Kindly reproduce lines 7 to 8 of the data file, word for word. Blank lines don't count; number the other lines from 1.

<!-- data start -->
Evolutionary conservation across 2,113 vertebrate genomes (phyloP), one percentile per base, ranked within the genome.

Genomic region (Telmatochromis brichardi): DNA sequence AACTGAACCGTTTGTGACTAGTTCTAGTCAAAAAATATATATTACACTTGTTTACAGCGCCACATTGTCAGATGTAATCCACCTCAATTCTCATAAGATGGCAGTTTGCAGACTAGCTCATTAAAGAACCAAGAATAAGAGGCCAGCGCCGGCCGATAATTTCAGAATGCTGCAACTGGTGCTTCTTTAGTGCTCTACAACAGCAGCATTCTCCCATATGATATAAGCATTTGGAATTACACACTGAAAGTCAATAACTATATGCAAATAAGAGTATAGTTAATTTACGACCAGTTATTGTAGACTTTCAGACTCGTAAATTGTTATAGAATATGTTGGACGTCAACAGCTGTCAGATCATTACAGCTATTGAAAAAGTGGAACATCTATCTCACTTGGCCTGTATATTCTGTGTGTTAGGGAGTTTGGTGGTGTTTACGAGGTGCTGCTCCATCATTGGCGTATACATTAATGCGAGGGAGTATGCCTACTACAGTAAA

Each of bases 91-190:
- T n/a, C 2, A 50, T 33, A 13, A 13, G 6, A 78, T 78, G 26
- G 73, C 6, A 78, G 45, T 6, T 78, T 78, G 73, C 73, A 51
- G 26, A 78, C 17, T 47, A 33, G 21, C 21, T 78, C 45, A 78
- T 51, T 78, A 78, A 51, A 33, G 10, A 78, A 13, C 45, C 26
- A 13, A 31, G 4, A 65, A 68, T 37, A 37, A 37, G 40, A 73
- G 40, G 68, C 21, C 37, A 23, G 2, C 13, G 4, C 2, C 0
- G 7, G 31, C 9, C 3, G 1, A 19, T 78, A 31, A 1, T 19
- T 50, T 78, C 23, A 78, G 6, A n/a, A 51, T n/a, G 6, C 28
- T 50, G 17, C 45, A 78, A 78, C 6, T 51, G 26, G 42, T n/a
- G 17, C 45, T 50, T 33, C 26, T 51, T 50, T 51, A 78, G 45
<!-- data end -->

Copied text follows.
- T 51, T 78, A 78, A 51, A 33, G 10, A 78, A 13, C 45, C 26
- A 13, A 31, G 4, A 65, A 68, T 37, A 37, A 37, G 40, A 73